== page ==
BOOK XI. CONTAINING ABOUT THREE DAYS.
1. Chapter i. A crust for the critics.
For, as Martial says, Aliter non fit, Avite, liber. No book can be
otherwise composed. All beauty of character, as well as of
countenance, and indeed of everything human, is to be tried in this
manner. Cruel indeed would it be if such a work as this history, which
hath employed some thousands of hours in the composing, should be
liable to be condemned, because some particular chapter, or perhaps
chapters, may be obnoxious to very just and sensible objections. And
yet nothing is more common than the most rigorous sentence upon books
supported by such objections, which, if they were rightly taken (and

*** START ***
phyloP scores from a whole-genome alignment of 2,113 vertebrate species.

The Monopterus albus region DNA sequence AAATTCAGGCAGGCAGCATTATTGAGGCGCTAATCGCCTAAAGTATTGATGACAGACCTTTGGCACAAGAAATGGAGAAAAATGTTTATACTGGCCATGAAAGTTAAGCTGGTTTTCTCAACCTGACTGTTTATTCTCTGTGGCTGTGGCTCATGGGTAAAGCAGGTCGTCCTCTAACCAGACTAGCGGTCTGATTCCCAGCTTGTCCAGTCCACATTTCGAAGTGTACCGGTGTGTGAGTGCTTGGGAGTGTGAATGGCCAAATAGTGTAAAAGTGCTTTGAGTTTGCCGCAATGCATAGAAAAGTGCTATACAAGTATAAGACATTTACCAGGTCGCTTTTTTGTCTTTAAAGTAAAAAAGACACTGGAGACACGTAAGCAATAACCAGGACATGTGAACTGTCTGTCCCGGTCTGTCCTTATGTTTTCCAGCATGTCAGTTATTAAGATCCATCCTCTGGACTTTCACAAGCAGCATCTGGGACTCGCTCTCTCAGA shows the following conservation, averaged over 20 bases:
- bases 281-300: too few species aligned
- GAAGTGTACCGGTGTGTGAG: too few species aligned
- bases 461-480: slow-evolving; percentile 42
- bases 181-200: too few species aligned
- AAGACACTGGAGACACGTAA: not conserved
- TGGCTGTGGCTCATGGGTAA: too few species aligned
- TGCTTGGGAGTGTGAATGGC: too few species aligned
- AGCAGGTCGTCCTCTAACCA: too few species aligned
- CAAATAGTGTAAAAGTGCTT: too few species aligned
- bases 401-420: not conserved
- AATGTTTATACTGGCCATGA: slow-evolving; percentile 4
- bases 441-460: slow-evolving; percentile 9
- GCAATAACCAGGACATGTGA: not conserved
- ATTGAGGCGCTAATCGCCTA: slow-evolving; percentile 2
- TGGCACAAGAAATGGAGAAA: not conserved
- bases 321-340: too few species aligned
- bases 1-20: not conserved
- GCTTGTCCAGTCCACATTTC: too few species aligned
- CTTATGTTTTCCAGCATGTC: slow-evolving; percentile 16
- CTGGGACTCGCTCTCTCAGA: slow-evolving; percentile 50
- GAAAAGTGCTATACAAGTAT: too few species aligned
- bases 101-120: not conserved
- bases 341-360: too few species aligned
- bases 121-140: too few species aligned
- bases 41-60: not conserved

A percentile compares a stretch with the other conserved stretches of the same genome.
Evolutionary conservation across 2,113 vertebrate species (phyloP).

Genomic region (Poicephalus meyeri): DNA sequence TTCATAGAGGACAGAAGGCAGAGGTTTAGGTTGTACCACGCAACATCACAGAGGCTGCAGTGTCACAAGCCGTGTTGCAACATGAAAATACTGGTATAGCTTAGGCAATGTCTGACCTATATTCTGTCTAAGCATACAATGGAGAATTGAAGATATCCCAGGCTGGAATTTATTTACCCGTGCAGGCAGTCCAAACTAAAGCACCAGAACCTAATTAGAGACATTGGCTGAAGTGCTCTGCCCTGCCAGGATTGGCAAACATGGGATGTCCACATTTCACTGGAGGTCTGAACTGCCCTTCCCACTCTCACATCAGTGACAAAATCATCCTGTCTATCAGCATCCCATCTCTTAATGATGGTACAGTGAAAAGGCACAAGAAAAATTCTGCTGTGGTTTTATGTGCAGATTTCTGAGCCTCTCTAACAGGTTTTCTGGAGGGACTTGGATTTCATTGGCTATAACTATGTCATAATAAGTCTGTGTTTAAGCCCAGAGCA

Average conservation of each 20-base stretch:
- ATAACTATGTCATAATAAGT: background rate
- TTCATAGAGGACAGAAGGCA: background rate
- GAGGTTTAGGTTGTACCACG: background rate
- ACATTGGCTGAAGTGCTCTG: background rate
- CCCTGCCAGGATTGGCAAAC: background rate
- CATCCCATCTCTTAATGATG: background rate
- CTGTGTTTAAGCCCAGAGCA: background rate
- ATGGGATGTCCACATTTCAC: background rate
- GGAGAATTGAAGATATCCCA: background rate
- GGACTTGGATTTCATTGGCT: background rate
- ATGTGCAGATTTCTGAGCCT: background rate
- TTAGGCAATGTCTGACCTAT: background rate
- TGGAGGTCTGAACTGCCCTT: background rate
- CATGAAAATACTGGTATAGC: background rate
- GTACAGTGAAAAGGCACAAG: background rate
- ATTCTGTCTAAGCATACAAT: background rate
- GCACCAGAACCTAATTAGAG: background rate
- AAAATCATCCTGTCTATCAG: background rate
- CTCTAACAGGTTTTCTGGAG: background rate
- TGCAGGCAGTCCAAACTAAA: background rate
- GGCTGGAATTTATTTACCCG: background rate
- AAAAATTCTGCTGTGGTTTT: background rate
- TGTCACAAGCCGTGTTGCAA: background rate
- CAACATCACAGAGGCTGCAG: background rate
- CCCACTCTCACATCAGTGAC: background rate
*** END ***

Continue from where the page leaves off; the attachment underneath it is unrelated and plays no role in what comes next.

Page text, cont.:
that they are not always), do by no means go to the merit of the
whole. In the theatre especially, a single expression which doth not
coincide with the taste of the audience, or with any individual critic
of that audience, is sure to be hissed; and one scene which should be
disapproved would hazard the whole piece. To write within such severe
rules as these is as impossible as to live up to some splenetic
opinions: and if we judge according to the sentiments of some critics,
and of some Christians, no author will be saved in this world, and no
man in the next.